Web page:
Dif­fused light

The Daily Telegraph - Property - - Cover Story -

Whereas the bare-fil­a­ment in­dus­trial look was all about putting the bulb on show, many light­ing de­sign­ers are go­ing the other way. Softly dif­fused light, with no ob­vi­ous source, is beau­ti­fully calm­ing and its min­i­mal­ism adapts to many styles of in­te­rior.

Re­cent new prod­ucts by high-end brands take the form of ethe­re­ally glow­ing, sim­ple geo­met­ric opaque glass shapes such as rings, orbs and tubes, of­ten linked to­gether like gi­ant jew­ellery. Van­cou­ver-based Matthew McCormick’s Halo lights, or the Cir­cus pen­dants from New Zealand de­signer Res­i­dent, are both beau­ti­ful ex­am­ples. At the more tra­di­tional end of the spec­trum – but still a back­lash to bare bulbs – the clas­sic Vic­to­ri­anstyle fringed shade is mak­ing a come­back. In dark colours es­pe­cially, they give a low glow that makes ex­cel­lent mood light­ing.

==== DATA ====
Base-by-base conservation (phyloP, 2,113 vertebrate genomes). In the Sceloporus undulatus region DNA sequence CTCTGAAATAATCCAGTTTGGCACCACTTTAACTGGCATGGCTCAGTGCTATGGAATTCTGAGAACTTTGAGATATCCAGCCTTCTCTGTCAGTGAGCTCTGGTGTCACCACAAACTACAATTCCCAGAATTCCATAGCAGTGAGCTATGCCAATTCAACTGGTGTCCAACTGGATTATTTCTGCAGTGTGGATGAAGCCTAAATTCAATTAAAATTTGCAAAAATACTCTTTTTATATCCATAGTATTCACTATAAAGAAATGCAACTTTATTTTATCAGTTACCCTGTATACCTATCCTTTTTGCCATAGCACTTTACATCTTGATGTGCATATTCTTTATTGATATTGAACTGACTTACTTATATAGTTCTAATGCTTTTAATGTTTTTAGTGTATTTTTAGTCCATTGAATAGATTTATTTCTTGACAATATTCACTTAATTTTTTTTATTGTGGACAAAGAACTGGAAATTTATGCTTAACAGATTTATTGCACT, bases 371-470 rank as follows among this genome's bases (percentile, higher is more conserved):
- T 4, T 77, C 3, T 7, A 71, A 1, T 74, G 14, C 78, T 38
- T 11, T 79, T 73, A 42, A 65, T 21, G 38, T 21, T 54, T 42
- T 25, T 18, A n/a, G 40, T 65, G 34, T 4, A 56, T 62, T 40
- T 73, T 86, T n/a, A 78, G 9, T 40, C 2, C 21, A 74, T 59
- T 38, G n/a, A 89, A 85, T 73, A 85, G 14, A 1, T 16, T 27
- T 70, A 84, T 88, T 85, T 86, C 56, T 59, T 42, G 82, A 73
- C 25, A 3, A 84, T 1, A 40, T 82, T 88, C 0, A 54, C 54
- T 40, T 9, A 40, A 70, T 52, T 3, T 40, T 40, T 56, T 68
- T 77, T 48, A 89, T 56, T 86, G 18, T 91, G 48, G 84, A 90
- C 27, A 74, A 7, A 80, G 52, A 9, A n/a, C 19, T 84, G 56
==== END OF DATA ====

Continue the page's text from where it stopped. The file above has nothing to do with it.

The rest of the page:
David Hunt sells lux­u­ri­ous silk ver­sions in ex­ag­ger­ated shapes, where the fring­ing takes up about three-quar­ters of the length. Oth­er­wise, there’s Marks & Spencer’s lit­tle Ruby ta­ble light, in co­ral pink with a brass base.

An­gelic: Van­cou­ver de­signer Matthew McCormick with his Halo light­ing, above

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